Paris Jackson took the opportunity to share a rare family photo with her late dad, the iconic Michael Jackson, on Father’s Day this past Sunday.
It’s difficult to believe it’s been 14 years since the King of Pop passed suddenly, leaving a hole in the entertainment industry that will never be filled.
Yet though MJ – just 50 when he died – undoubtedly had millions of fans the world over who mourned his loss, he also left behind three young children who were forced to grow up without their legendary father.
Said children, Paris, Prince, and Bigi Jackson, have been seen more often in recent years. Now adults in their own right, they’re never far from the spotlight thanks to the residual effect of their father’s virtually unparalleled fame.
Paris, Michael’s only daughter, has caught particular attention in recent years, mostly through her modeling work, but also through appearances in films and TV shows, as well as her endeavors in the music industry.
On Sunday, the 25-year-old took to social media to share a rare throwback with her 4 million Instagram followers. The photograph in question shows Paris and her two siblings – Prince and Bigi – alongside their father.
Fans didn’t fail to realize that the post came only a few days before the 14th anniversary of MJ’s passing, which lands on Saturday, June 25.
Captioning her Instagram photo, Paris wrote only: “Happy fathers day.”
The snap saw the four Jacksons standing in a kitchen. MJ is holding his youngest son, Bigi, while Paris and Prince appear to be in the middle of baking a cake.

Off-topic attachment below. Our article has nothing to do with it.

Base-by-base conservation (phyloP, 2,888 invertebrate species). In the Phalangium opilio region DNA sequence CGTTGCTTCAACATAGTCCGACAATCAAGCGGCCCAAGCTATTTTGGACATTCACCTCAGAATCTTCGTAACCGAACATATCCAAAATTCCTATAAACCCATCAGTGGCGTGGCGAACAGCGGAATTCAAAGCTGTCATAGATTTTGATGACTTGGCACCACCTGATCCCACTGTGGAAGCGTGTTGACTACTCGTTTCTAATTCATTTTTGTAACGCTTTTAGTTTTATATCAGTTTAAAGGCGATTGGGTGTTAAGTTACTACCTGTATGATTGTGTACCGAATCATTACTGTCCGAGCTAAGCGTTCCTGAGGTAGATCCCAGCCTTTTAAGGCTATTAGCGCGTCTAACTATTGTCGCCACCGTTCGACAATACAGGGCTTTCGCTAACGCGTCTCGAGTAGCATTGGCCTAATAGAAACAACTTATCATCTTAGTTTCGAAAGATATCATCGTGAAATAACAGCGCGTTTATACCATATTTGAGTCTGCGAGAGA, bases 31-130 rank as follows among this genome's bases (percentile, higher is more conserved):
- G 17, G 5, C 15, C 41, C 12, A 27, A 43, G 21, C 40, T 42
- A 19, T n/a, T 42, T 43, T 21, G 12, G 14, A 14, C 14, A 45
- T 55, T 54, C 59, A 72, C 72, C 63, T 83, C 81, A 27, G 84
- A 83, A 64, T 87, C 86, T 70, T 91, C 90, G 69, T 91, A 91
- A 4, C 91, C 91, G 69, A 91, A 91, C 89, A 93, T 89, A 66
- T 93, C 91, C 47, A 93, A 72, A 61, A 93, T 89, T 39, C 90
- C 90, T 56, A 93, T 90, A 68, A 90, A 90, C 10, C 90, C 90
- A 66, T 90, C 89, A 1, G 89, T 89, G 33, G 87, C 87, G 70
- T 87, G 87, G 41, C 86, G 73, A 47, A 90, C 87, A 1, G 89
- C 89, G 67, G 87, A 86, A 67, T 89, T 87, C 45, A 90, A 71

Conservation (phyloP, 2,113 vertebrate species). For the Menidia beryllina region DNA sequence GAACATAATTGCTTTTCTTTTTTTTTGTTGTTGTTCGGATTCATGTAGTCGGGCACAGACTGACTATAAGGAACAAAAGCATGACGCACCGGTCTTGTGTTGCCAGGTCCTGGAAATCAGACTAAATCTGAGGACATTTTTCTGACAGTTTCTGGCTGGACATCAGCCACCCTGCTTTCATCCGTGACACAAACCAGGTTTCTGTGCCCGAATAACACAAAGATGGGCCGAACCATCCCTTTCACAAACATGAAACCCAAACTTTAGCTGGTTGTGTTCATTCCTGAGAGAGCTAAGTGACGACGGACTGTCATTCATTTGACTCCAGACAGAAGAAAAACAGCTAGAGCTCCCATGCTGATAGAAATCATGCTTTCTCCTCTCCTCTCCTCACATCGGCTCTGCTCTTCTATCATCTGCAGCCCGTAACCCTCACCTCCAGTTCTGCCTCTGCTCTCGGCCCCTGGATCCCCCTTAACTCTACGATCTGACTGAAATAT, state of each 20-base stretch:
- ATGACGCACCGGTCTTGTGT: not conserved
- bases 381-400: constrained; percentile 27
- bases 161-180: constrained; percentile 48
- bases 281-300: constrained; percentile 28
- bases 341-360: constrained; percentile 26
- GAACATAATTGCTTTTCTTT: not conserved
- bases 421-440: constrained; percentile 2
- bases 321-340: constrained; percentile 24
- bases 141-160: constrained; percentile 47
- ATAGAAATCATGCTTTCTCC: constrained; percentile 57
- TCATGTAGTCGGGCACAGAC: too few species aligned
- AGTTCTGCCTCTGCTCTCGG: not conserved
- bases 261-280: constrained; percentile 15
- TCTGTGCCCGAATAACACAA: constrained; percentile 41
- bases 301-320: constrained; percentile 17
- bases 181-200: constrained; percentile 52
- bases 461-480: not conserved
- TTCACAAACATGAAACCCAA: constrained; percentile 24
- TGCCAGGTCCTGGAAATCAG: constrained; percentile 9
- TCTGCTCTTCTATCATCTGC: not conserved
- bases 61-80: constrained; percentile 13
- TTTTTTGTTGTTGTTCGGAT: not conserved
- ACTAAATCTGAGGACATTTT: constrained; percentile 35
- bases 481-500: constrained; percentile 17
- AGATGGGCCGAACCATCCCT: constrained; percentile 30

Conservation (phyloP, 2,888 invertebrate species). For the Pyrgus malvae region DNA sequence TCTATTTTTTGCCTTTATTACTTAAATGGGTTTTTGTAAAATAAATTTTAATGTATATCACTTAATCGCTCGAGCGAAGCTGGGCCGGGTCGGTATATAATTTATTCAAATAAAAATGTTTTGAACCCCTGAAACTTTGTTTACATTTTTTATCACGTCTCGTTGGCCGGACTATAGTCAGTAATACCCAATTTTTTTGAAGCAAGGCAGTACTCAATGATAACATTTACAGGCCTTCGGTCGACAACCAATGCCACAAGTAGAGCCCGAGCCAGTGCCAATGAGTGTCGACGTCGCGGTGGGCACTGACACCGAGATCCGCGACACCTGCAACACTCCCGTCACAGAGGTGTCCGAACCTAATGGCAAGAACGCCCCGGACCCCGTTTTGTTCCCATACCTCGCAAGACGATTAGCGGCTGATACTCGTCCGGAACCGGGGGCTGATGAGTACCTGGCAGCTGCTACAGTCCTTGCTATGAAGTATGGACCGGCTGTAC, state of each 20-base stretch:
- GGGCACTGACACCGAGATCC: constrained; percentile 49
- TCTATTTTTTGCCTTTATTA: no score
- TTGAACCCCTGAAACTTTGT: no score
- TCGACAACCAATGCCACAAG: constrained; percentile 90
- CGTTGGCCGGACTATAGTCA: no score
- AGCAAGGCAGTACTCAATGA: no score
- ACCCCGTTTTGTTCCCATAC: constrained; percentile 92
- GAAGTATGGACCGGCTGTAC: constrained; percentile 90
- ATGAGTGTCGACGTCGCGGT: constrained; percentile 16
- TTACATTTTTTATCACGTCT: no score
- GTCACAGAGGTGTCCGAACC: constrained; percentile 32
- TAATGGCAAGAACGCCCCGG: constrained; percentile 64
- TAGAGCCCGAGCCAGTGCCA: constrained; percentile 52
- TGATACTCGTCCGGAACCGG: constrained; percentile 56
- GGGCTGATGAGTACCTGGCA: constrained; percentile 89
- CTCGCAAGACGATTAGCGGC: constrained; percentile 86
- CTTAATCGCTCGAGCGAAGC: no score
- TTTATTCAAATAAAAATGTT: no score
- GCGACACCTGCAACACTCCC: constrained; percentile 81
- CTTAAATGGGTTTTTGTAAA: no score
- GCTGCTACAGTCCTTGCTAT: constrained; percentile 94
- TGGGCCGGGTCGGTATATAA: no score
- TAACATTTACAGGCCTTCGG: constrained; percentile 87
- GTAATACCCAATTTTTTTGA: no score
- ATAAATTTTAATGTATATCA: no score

In general, MJ’s children have been reticent over the years where it concerns talking about their father in public. In 2021, however, Paris offered a rare insight into what being raised by arguably pop music’s biggest ever star was like.
“My dad was really good about making sure we were cultured, making sure we were educated, and not just showing us like the glitz and glam, like hotel hopping, five-star places,” Paris said at the time.
“It was also like, we saw everything. We saw third world countries. We saw every part of the spectrum.”
The then-24-year-old said she was very grateful for her “privileged” childhood. But at the same time, Paris learned early on that she shouldn’t feel entitled. Her father made sure that the children understood the concept of having to put in work in order to get things.
“Even growing up it was about earning stuff,” Paris explained.
“If we wanted five toys from FAO Schwarz or Toys ‘R’ Us, we had to read five books.
“It’s earning it, not just being entitled to certain things or thinking ‘oh I got this’,” she added. “It’s like working for it, working hard for it, it’s something else entirely, it’s an accomplishment.”
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